Can a Team-Hater Engage Employees?

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by Julia Paulus and Judy Ryan (referencing LifeWork Systems) SBM, March 2010

I don’t like teams. I’m a team-hater. Back in school, I hated classes when we had to do group projects.  My group was always the one where a couple of people did nothing and still got the grade.  The same thing happens in my office.  What is the key for building a successful team and getting everyone engaged and working toward a common goal?—

Frustrated, Creve Coeur

I interviewed Judy Ryan, Owner of LifeWork Systems.  Here’s what she had to say:   Build Trust And Team In Your Communications. Successful teams engage in healthy communications that build trust; a crucial component to teamwork. What most people don’t realize is this requires skills they may not have yet developed and an understanding of the progressive phases to reach authentic team.   First, healthy communication meets four criteria: It is honest.  It is caring.  It is useful; in other words, the person is receptive to hearing me.  And my words are intended to create harmony.   M. Scott Peck wrote in “A Different Drum,” his book on teamwork, that just as in any good marriage or friendship, after

  • Stage 1; putting your best foot forward, focusing only on where you agree, you play it safe by entering pseudo-community.  Eventually one must progress to
  • Stage 2; chaos where you begin to struggle and openly express all your feelings and opinions about differences in order to fix, convert, heal or change others.  When that doesn’t work, and if you are strong in character, you may enter
  • Stage 3; empty in which you loosen your attachments to your ideas, and getting your way and you begin to listen in order in order to understand others without trying to make anything happen. You can then reach
  • Stage 4; authentic community, where teamwork is about respect and trust, including openness and honesty and a high commitment to excellence

Inherent in the stages are the behaviors that build trust or break it. These behaviors include honesty, straightforwardness, disclosure, receptivity, respect, recognition, following through on commitments and seeking excellence. When in pseudo-community, especially disclosure and straightforwardness are absent and conversations between people are inauthentic, safe, boring and non-creative. Fear is stronger than almost any trust in this stage.

In the stage of chaos, respect, receptivity, excellence, and recognition are absent. Disclosure is used on one another as a cudgel rather than an opportunity for understanding and acceptance. Each person feels attacked as wrong, broken, not enough, stupid or some other version of inferior. This is a place where trust is characterized by only trusting the perspectives and validity of one’s self, not both.

In the stage of empty, this is where trust behaviors start to be exercised. There is respect, recognition of gifts AND differences, receptivity to what the other person is saying with open-mindedness and honest curiosity, seeking to see what can be appreciated, and disclosure is offered for positive connect, not to use as an agenda to change the other person. This is the beginning of acceptance and each person begins to relax and get curious and compassionate, even if they don’t agree on everything.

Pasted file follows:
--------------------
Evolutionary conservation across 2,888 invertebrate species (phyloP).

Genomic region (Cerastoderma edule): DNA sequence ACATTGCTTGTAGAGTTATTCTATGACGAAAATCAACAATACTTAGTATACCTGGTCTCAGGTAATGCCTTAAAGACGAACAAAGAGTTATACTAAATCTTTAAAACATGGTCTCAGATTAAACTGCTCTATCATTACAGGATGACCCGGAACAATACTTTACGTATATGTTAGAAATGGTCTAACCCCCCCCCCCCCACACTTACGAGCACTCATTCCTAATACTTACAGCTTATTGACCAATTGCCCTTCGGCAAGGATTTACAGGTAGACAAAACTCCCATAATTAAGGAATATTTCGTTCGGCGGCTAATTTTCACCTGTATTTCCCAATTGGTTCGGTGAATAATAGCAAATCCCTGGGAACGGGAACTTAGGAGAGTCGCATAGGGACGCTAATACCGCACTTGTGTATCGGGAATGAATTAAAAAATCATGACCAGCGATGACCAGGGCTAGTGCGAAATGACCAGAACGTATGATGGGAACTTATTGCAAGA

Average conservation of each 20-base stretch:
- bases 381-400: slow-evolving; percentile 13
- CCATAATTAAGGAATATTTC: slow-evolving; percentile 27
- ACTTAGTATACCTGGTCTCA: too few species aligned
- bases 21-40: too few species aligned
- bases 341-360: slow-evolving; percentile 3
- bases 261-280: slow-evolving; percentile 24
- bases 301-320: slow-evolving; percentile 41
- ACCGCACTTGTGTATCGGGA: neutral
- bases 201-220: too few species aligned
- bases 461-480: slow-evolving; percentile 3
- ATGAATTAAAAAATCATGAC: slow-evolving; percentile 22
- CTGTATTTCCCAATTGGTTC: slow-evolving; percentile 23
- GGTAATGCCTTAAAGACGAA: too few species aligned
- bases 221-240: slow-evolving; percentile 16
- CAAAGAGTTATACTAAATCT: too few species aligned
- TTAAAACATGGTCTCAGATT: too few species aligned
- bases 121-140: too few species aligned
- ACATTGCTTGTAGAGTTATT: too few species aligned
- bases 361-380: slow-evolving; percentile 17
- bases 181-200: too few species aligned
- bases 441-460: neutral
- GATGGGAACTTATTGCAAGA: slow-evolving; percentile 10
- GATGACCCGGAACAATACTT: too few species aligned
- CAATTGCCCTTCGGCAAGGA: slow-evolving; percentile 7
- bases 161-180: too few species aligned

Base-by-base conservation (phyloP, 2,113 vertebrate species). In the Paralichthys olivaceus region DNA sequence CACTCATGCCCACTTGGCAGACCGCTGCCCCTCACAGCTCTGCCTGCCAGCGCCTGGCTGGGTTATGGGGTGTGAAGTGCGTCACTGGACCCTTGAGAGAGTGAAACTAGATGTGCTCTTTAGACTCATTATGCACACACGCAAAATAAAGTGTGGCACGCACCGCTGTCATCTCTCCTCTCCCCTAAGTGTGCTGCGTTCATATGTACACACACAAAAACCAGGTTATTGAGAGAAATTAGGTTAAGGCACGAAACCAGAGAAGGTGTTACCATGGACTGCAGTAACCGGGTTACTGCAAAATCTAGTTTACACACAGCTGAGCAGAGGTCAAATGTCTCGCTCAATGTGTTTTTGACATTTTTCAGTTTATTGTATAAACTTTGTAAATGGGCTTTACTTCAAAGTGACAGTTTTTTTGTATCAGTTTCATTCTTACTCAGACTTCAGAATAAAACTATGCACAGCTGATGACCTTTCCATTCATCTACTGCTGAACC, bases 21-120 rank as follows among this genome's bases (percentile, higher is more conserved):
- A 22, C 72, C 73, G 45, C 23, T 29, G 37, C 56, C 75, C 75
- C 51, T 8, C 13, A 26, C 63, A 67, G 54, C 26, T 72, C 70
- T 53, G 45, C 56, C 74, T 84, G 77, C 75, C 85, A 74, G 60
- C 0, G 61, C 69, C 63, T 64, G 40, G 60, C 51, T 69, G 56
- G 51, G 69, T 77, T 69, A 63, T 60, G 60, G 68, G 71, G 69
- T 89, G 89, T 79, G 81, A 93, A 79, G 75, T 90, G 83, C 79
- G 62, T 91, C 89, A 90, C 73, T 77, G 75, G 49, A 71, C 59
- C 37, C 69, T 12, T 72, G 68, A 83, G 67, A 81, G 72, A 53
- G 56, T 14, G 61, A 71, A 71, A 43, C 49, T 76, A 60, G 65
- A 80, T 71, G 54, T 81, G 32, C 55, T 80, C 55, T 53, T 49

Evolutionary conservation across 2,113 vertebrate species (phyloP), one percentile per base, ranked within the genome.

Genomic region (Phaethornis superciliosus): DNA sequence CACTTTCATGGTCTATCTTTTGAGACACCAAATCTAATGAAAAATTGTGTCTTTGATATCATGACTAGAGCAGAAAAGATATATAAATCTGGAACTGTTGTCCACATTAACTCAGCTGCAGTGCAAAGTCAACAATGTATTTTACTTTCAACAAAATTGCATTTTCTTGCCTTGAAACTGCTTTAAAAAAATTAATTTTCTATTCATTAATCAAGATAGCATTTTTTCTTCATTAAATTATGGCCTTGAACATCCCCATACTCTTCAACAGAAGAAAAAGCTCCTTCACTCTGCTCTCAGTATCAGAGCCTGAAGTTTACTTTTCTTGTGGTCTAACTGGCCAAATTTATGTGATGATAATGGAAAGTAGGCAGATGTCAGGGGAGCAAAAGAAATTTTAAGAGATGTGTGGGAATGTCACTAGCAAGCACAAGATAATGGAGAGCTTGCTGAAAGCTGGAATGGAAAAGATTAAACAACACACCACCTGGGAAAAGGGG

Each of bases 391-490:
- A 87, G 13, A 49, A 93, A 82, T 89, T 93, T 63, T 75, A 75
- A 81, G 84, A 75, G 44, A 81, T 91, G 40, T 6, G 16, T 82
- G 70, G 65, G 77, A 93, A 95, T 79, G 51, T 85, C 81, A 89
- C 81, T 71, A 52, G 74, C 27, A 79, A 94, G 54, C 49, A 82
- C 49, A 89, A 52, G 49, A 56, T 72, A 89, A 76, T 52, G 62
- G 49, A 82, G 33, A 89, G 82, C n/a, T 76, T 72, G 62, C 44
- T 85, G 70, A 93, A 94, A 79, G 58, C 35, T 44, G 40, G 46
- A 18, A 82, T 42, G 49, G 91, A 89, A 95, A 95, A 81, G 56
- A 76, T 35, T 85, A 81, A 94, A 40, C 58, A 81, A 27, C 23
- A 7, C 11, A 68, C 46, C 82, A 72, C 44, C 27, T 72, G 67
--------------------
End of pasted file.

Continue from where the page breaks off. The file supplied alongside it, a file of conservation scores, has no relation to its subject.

In the final stage of authentic community, people begin to be honest, straightforward, seek excellence in the relationship and follow-through on commitments they make because trust is high and regard for one another is high too.

These stages challenge people, many who at the point of chaos choose to withdraw, grumble, gossip, blame or ignore.  Conversely, when these stages are consciously navigated, and when communications are weighed by the four criteria, and when an intention is adopted to assist every person in becoming wildly successful and accountable, caring teamwork is the natural and enjoyable outcome.  We are here to help you with the systems needed for shifting from a team-hater to a team-lover! 

As published in the column The Extraordinary Workplace in St. Louis Small Business Monthly, March 2010

Why People Hire LifeWork Systems

Business owners and executives, community leaders, parents, educators and individuals hire LifeWork Systems because they know that effective conditions and conversations make all the difference in building trusting relationships, achieving dreams, and creating solutions and innovations for our evolving world. When people are happy and responsible, emotionally and socially intelligent, confident, and appropriately seen, heard, and supported, they always exceed expectations. We help instill into every person common concepts, terms, tools, and processes that result in healthy, happy, caring and contributing individuals, teams and organizations. Our mission is to create a world in which all people love their lives!

We appreciate you being here on our website and encourage you to reach out to us directly at or  314.239.4727. May something we offered in this article and website help you love YOUR life ~ because YOU matter!

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